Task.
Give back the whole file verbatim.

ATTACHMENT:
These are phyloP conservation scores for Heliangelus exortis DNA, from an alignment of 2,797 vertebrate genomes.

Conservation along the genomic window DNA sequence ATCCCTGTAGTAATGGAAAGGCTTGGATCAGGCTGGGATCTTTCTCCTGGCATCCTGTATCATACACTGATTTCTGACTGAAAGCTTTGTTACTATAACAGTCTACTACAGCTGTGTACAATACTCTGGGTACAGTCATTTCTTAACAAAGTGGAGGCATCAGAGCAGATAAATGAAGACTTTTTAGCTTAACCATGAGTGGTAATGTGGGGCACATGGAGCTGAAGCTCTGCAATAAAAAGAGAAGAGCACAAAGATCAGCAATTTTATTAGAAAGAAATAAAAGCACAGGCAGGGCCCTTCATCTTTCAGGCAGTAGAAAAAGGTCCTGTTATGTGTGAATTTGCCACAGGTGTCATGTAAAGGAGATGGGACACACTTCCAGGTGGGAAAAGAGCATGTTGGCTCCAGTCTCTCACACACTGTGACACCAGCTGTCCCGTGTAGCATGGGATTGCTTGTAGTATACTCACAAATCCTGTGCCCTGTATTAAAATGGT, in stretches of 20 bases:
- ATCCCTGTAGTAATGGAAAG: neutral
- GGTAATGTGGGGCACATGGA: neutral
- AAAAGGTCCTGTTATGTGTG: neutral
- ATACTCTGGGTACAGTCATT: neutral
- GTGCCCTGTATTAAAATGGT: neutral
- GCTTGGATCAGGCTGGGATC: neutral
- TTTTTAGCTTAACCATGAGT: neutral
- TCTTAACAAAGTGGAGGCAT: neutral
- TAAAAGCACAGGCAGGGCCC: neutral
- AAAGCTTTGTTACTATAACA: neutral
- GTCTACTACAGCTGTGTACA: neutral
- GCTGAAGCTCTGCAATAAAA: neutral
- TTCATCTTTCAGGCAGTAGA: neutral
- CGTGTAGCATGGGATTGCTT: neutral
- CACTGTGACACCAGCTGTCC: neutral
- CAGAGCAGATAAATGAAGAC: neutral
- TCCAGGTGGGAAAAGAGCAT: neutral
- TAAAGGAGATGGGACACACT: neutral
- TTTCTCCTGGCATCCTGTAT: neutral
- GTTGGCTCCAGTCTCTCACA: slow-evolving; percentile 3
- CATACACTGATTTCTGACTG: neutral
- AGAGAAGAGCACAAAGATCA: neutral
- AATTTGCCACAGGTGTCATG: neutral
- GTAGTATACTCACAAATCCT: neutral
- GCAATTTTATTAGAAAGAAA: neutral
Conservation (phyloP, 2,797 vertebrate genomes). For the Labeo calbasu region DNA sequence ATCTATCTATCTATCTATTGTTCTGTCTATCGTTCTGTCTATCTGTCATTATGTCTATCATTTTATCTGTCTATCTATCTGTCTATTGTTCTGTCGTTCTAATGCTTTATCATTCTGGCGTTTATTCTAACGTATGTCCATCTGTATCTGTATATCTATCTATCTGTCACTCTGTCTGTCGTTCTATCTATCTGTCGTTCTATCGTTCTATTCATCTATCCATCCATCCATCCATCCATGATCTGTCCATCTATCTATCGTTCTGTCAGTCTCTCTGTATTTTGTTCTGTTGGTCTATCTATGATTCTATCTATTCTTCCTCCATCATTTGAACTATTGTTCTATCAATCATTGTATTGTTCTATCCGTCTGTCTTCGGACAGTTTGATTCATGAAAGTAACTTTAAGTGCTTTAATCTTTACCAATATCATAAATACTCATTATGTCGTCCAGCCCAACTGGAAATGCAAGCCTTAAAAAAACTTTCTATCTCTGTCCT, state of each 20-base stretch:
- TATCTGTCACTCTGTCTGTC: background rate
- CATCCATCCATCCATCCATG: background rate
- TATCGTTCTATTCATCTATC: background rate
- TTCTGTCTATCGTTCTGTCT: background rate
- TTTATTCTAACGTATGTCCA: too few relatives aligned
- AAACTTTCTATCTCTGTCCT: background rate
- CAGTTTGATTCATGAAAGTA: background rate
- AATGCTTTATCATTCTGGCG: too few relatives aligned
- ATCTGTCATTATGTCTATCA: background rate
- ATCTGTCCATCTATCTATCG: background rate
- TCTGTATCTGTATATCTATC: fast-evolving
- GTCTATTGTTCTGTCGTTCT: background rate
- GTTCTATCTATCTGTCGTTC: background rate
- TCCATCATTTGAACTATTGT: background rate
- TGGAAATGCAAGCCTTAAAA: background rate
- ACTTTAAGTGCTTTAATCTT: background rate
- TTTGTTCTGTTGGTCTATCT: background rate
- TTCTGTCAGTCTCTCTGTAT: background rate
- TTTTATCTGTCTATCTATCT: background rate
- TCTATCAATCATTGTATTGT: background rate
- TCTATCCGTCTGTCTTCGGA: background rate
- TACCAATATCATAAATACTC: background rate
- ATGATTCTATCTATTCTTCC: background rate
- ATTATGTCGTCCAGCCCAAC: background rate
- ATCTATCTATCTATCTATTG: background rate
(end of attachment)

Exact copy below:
These are phyloP conservation scores for Heliangelus exortis DNA, from an alignment of 2,797 vertebrate genomes.

Conservation along the genomic window DNA sequence ATCCCTGTAGTAATGGAAAGGCTTGGATCAGGCTGGGATCTTTCTCCTGGCATCCTGTATCATACACTGATTTCTGACTGAAAGCTTTGTTACTATAACAGTCTACTACAGCTGTGTACAATACTCTGGGTACAGTCATTTCTTAACAAAGTGGAGGCATCAGAGCAGATAAATGAAGACTTTTTAGCTTAACCATGAGTGGTAATGTGGGGCACATGGAGCTGAAGCTCTGCAATAAAAAGAGAAGAGCACAAAGATCAGCAATTTTATTAGAAAGAAATAAAAGCACAGGCAGGGCCCTTCATCTTTCAGGCAGTAGAAAAAGGTCCTGTTATGTGTGAATTTGCCACAGGTGTCATGTAAAGGAGATGGGACACACTTCCAGGTGGGAAAAGAGCATGTTGGCTCCAGTCTCTCACACACTGTGACACCAGCTGTCCCGTGTAGCATGGGATTGCTTGTAGTATACTCACAAATCCTGTGCCCTGTATTAAAATGGT, in stretches of 20 bases:
- ATCCCTGTAGTAATGGAAAG: neutral
- GGTAATGTGGGGCACATGGA: neutral
- AAAAGGTCCTGTTATGTGTG: neutral
- ATACTCTGGGTACAGTCATT: neutral
- GTGCCCTGTATTAAAATGGT: neutral
- GCTTGGATCAGGCTGGGATC: neutral
- TTTTTAGCTTAACCATGAGT: neutral
- TCTTAACAAAGTGGAGGCAT: neutral
- TAAAAGCACAGGCAGGGCCC: neutral
- AAAGCTTTGTTACTATAACA: neutral
- GTCTACTACAGCTGTGTACA: neutral
- GCTGAAGCTCTGCAATAAAA: neutral
- TTCATCTTTCAGGCAGTAGA: neutral
- CGTGTAGCATGGGATTGCTT: neutral
- CACTGTGACACCAGCTGTCC: neutral
- CAGAGCAGATAAATGAAGAC: neutral
- TCCAGGTGGGAAAAGAGCAT: neutral
- TAAAGGAGATGGGACACACT: neutral
- TTTCTCCTGGCATCCTGTAT: neutral
- GTTGGCTCCAGTCTCTCACA: slow-evolving; percentile 3
- CATACACTGATTTCTGACTG: neutral
- AGAGAAGAGCACAAAGATCA: neutral
- AATTTGCCACAGGTGTCATG: neutral
- GTAGTATACTCACAAATCCT: neutral
- GCAATTTTATTAGAAAGAAA: neutral
Conservation (phyloP, 2,797 vertebrate genomes). For the Labeo calbasu region DNA sequence ATCTATCTATCTATCTATTGTTCTGTCTATCGTTCTGTCTATCTGTCATTATGTCTATCATTTTATCTGTCTATCTATCTGTCTATTGTTCTGTCGTTCTAATGCTTTATCATTCTGGCGTTTATTCTAACGTATGTCCATCTGTATCTGTATATCTATCTATCTGTCACTCTGTCTGTCGTTCTATCTATCTGTCGTTCTATCGTTCTATTCATCTATCCATCCATCCATCCATCCATGATCTGTCCATCTATCTATCGTTCTGTCAGTCTCTCTGTATTTTGTTCTGTTGGTCTATCTATGATTCTATCTATTCTTCCTCCATCATTTGAACTATTGTTCTATCAATCATTGTATTGTTCTATCCGTCTGTCTTCGGACAGTTTGATTCATGAAAGTAACTTTAAGTGCTTTAATCTTTACCAATATCATAAATACTCATTATGTCGTCCAGCCCAACTGGAAATGCAAGCCTTAAAAAAACTTTCTATCTCTGTCCT, state of each 20-base stretch:
- TATCTGTCACTCTGTCTGTC: background rate
- CATCCATCCATCCATCCATG: background rate
- TATCGTTCTATTCATCTATC: background rate
- TTCTGTCTATCGTTCTGTCT: background rate
- TTTATTCTAACGTATGTCCA: too few relatives aligned
- AAACTTTCTATCTCTGTCCT: background rate
- CAGTTTGATTCATGAAAGTA: background rate
- AATGCTTTATCATTCTGGCG: too few relatives aligned
- ATCTGTCATTATGTCTATCA: background rate
- ATCTGTCCATCTATCTATCG: background rate
- TCTGTATCTGTATATCTATC: fast-evolving
- GTCTATTGTTCTGTCGTTCT: background rate
- GTTCTATCTATCTGTCGTTC: background rate
- TCCATCATTTGAACTATTGT: background rate
- TGGAAATGCAAGCCTTAAAA: background rate
- ACTTTAAGTGCTTTAATCTT: background rate
- TTTGTTCTGTTGGTCTATCT: background rate
- TTCTGTCAGTCTCTCTGTAT: background rate
- TTTTATCTGTCTATCTATCT: background rate
- TCTATCAATCATTGTATTGT: background rate
- TCTATCCGTCTGTCTTCGGA: background rate
- TACCAATATCATAAATACTC: background rate
- ATGATTCTATCTATTCTTCC: background rate
- ATTATGTCGTCCAGCCCAAC: background rate
- ATCTATCTATCTATCTATTG: background rate